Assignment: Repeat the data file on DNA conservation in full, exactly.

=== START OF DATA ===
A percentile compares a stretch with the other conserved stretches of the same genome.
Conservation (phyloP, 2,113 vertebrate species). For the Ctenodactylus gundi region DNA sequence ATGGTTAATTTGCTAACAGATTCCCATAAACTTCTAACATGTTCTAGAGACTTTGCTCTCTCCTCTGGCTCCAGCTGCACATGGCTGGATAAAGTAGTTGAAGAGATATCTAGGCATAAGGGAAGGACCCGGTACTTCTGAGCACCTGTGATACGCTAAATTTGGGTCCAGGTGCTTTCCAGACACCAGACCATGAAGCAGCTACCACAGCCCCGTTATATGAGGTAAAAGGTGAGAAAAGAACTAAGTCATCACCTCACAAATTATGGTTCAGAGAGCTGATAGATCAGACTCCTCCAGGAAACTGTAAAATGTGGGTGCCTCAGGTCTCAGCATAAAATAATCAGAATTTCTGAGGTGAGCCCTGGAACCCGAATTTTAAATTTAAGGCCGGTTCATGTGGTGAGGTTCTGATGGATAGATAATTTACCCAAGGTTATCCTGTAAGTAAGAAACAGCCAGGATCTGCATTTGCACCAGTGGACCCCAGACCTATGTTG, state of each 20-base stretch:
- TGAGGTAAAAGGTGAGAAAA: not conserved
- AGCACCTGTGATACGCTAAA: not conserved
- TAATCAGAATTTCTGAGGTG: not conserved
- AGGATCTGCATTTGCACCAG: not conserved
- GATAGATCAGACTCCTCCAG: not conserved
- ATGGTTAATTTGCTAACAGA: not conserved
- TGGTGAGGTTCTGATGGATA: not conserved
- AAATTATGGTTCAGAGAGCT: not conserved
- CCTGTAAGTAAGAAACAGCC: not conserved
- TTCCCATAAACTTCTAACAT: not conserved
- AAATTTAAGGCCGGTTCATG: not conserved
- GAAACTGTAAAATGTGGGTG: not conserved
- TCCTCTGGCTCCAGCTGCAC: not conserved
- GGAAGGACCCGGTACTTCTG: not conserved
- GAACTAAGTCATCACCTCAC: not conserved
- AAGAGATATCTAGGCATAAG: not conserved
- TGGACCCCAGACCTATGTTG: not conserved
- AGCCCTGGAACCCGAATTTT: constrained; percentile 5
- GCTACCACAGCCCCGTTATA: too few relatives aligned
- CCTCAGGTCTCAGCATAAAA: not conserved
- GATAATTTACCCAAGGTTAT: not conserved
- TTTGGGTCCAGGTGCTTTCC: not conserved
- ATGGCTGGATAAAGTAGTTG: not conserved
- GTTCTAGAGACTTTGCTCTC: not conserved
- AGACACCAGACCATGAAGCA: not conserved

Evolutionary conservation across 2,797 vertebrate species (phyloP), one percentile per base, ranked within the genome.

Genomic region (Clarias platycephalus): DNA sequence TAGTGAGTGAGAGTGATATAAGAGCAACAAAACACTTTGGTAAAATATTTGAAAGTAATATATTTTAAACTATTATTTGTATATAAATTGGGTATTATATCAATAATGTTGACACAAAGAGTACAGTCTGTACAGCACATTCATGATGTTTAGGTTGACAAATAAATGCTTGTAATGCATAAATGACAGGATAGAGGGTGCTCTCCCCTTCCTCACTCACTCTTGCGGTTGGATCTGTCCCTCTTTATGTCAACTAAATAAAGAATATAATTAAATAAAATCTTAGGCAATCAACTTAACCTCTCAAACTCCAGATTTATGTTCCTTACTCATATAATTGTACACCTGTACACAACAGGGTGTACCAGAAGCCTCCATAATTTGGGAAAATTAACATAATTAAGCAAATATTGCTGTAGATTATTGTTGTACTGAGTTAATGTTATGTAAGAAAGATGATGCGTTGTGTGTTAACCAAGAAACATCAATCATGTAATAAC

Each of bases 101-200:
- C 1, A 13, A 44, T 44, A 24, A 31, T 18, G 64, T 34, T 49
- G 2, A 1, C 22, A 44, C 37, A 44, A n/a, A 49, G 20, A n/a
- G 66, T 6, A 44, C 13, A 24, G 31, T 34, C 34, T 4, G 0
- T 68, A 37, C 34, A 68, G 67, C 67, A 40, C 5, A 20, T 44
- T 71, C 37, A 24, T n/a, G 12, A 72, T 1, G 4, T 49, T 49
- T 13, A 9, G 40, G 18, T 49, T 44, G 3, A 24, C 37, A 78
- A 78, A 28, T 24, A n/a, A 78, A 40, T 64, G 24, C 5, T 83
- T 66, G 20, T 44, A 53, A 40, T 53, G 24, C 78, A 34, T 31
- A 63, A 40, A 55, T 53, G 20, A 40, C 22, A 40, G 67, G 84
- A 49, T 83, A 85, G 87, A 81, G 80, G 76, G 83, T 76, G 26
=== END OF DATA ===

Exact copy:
A percentile compares a stretch with the other conserved stretches of the same genome.
Conservation (phyloP, 2,113 vertebrate species). For the Ctenodactylus gundi region DNA sequence ATGGTTAATTTGCTAACAGATTCCCATAAACTTCTAACATGTTCTAGAGACTTTGCTCTCTCCTCTGGCTCCAGCTGCACATGGCTGGATAAAGTAGTTGAAGAGATATCTAGGCATAAGGGAAGGACCCGGTACTTCTGAGCACCTGTGATACGCTAAATTTGGGTCCAGGTGCTTTCCAGACACCAGACCATGAAGCAGCTACCACAGCCCCGTTATATGAGGTAAAAGGTGAGAAAAGAACTAAGTCATCACCTCACAAATTATGGTTCAGAGAGCTGATAGATCAGACTCCTCCAGGAAACTGTAAAATGTGGGTGCCTCAGGTCTCAGCATAAAATAATCAGAATTTCTGAGGTGAGCCCTGGAACCCGAATTTTAAATTTAAGGCCGGTTCATGTGGTGAGGTTCTGATGGATAGATAATTTACCCAAGGTTATCCTGTAAGTAAGAAACAGCCAGGATCTGCATTTGCACCAGTGGACCCCAGACCTATGTTG, state of each 20-base stretch:
- TGAGGTAAAAGGTGAGAAAA: not conserved
- AGCACCTGTGATACGCTAAA: not conserved
- TAATCAGAATTTCTGAGGTG: not conserved
- AGGATCTGCATTTGCACCAG: not conserved
- GATAGATCAGACTCCTCCAG: not conserved
- ATGGTTAATTTGCTAACAGA: not conserved
- TGGTGAGGTTCTGATGGATA: not conserved
- AAATTATGGTTCAGAGAGCT: not conserved
- CCTGTAAGTAAGAAACAGCC: not conserved
- TTCCCATAAACTTCTAACAT: not conserved
- AAATTTAAGGCCGGTTCATG: not conserved
- GAAACTGTAAAATGTGGGTG: not conserved
- TCCTCTGGCTCCAGCTGCAC: not conserved
- GGAAGGACCCGGTACTTCTG: not conserved
- GAACTAAGTCATCACCTCAC: not conserved
- AAGAGATATCTAGGCATAAG: not conserved
- TGGACCCCAGACCTATGTTG: not conserved
- AGCCCTGGAACCCGAATTTT: constrained; percentile 5
- GCTACCACAGCCCCGTTATA: too few relatives aligned
- CCTCAGGTCTCAGCATAAAA: not conserved
- GATAATTTACCCAAGGTTAT: not conserved
- TTTGGGTCCAGGTGCTTTCC: not conserved
- ATGGCTGGATAAAGTAGTTG: not conserved
- GTTCTAGAGACTTTGCTCTC: not conserved
- AGACACCAGACCATGAAGCA: not conserved

Evolutionary conservation across 2,797 vertebrate species (phyloP), one percentile per base, ranked within the genome.

Genomic region (Clarias platycephalus): DNA sequence TAGTGAGTGAGAGTGATATAAGAGCAACAAAACACTTTGGTAAAATATTTGAAAGTAATATATTTTAAACTATTATTTGTATATAAATTGGGTATTATATCAATAATGTTGACACAAAGAGTACAGTCTGTACAGCACATTCATGATGTTTAGGTTGACAAATAAATGCTTGTAATGCATAAATGACAGGATAGAGGGTGCTCTCCCCTTCCTCACTCACTCTTGCGGTTGGATCTGTCCCTCTTTATGTCAACTAAATAAAGAATATAATTAAATAAAATCTTAGGCAATCAACTTAACCTCTCAAACTCCAGATTTATGTTCCTTACTCATATAATTGTACACCTGTACACAACAGGGTGTACCAGAAGCCTCCATAATTTGGGAAAATTAACATAATTAAGCAAATATTGCTGTAGATTATTGTTGTACTGAGTTAATGTTATGTAAGAAAGATGATGCGTTGTGTGTTAACCAAGAAACATCAATCATGTAATAAC

Each of bases 101-200:
- C 1, A 13, A 44, T 44, A 24, A 31, T 18, G 64, T 34, T 49
- G 2, A 1, C 22, A 44, C 37, A 44, A n/a, A 49, G 20, A n/a
- G 66, T 6, A 44, C 13, A 24, G 31, T 34, C 34, T 4, G 0
- T 68, A 37, C 34, A 68, G 67, C 67, A 40, C 5, A 20, T 44
- T 71, C 37, A 24, T n/a, G 12, A 72, T 1, G 4, T 49, T 49
- T 13, A 9, G 40, G 18, T 49, T 44, G 3, A 24, C 37, A 78
- A 78, A 28, T 24, A n/a, A 78, A 40, T 64, G 24, C 5, T 83
- T 66, G 20, T 44, A 53, A 40, T 53, G 24, C 78, A 34, T 31
- A 63, A 40, A 55, T 53, G 20, A 40, C 22, A 40, G 67, G 84
- A 49, T 83, A 85, G 87, A 81, G 80, G 76, G 83, T 76, G 26